State law concerning state highways underwent major changes in 1923. State highways were referred to as state roads. Most state roads were assigned numbers as well as names. It was probably around this time that state highway route number signs were first posted. Certainly, maps of Washington State published for use by the general public were using these state road numbers by the mid 1920s.
Athough Wisconsin had started posting state route numbers as early as 1917, it was not until 1926 that a national highway numbering system was devised. Most major national highways had names and were identified with so called trail blazer signs often painted on telephone posts along highways. This system of marking highways had originated with the Lincoln Highway between New York City and San Francisco in 1911. By the mid 1920s, several national trails had been established by many highway related promotional groups. Many of these routes overlapped. The system had become quite confusing by the mid 1920s. The American Association of State Highway Officials (AASHO) came up with a numbered system of United States highways in 1926. The US numbered shields replaced the trail blazer markers, although some of the old national trail names continue in use as local street and road names to this day.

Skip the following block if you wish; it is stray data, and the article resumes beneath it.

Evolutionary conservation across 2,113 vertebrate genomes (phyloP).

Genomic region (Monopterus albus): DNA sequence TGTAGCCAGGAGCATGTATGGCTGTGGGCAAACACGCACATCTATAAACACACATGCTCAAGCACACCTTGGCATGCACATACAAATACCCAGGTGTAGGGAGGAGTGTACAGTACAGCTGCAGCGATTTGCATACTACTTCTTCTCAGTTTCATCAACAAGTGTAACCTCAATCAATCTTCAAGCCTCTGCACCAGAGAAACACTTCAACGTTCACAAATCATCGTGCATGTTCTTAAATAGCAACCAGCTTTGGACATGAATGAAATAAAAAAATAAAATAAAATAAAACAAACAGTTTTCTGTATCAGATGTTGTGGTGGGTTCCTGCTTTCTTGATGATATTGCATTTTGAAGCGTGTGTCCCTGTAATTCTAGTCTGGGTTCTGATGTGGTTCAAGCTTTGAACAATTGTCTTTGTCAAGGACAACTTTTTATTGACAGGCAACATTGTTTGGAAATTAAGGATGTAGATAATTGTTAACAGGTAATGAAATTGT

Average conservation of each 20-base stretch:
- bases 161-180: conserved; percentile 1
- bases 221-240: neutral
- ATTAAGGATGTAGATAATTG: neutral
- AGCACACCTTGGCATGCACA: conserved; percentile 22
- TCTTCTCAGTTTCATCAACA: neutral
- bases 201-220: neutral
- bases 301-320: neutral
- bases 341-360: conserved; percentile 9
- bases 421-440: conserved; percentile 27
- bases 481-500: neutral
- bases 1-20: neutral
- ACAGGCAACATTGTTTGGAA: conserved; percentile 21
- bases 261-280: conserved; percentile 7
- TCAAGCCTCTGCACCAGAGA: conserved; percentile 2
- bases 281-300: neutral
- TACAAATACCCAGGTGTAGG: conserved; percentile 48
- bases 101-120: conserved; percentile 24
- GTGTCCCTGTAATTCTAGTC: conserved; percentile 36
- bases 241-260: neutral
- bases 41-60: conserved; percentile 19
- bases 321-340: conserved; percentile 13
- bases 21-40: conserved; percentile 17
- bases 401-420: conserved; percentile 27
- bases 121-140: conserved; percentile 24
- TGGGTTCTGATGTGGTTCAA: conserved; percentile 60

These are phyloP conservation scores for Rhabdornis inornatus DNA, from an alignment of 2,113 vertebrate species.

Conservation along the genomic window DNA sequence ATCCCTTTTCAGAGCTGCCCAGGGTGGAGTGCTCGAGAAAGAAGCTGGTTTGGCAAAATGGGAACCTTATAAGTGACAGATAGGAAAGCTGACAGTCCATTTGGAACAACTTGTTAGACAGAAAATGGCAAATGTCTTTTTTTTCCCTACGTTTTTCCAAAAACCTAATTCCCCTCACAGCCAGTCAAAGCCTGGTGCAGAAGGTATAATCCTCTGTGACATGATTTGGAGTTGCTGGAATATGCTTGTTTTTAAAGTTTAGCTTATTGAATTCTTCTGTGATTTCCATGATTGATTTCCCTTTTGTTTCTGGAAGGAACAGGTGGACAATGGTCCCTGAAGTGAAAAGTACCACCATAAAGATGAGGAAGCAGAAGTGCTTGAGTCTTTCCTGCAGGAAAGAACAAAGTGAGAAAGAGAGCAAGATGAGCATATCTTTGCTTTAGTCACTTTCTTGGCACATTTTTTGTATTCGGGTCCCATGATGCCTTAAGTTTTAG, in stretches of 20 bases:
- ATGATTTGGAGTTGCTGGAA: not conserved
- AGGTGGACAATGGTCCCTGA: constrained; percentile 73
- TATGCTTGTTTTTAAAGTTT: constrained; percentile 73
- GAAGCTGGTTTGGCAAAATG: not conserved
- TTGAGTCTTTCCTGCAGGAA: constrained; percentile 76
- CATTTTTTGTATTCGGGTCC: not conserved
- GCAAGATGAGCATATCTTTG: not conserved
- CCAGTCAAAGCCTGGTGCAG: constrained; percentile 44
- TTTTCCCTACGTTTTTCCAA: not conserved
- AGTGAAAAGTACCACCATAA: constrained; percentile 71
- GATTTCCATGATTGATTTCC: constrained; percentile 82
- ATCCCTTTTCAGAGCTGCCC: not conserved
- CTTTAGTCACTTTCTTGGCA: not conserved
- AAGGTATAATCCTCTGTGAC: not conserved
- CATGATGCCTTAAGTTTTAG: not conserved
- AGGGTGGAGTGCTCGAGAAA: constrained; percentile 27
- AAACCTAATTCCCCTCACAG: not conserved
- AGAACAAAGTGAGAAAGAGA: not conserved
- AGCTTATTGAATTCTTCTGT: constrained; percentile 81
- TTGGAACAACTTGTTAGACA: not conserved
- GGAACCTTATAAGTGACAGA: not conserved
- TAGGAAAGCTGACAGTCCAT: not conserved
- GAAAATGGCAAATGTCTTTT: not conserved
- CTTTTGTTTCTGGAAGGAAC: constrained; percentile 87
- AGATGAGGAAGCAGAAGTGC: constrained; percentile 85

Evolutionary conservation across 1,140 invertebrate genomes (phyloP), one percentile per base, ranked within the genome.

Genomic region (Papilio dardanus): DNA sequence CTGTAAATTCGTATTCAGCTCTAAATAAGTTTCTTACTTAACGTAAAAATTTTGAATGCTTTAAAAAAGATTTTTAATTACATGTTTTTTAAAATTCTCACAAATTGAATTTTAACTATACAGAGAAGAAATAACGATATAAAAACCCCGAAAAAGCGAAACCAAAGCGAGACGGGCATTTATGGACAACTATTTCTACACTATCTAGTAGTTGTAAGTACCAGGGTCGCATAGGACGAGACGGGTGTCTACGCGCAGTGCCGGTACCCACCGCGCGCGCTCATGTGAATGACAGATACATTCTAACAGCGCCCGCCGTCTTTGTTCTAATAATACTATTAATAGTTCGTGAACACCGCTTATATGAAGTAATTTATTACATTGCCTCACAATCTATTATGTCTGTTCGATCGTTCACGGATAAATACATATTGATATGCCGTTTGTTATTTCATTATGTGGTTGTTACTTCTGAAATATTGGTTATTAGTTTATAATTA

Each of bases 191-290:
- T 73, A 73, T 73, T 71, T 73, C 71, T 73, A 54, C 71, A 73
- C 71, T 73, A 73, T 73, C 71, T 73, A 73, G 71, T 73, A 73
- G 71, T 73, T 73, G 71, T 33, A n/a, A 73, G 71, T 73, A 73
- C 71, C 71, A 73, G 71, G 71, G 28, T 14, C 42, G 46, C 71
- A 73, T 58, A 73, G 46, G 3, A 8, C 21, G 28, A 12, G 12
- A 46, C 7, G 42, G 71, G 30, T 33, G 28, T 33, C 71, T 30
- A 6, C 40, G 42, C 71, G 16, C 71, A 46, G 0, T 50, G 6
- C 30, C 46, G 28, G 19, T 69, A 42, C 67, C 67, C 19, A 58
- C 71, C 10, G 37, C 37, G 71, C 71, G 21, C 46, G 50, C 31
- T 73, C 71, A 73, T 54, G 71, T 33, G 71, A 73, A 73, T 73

In Washington State, the state road names and numbers continued to be used in state law and Department of Highway documents after 1926 but US route number signs replaced state road number signs along state roads that were designated as US routes. Thus State Road 1 Pacific Highway became signed as US 99, State Road 2 Sunset Highway became signed as US 10, etc.
The next major change to the state highway system took place in 1937 with the introduction of the Primary and Secondary State Highway systems.
Links to individual state roads:State Road 1-Pacific Highway
Primary State Hwys Secondary State Hwys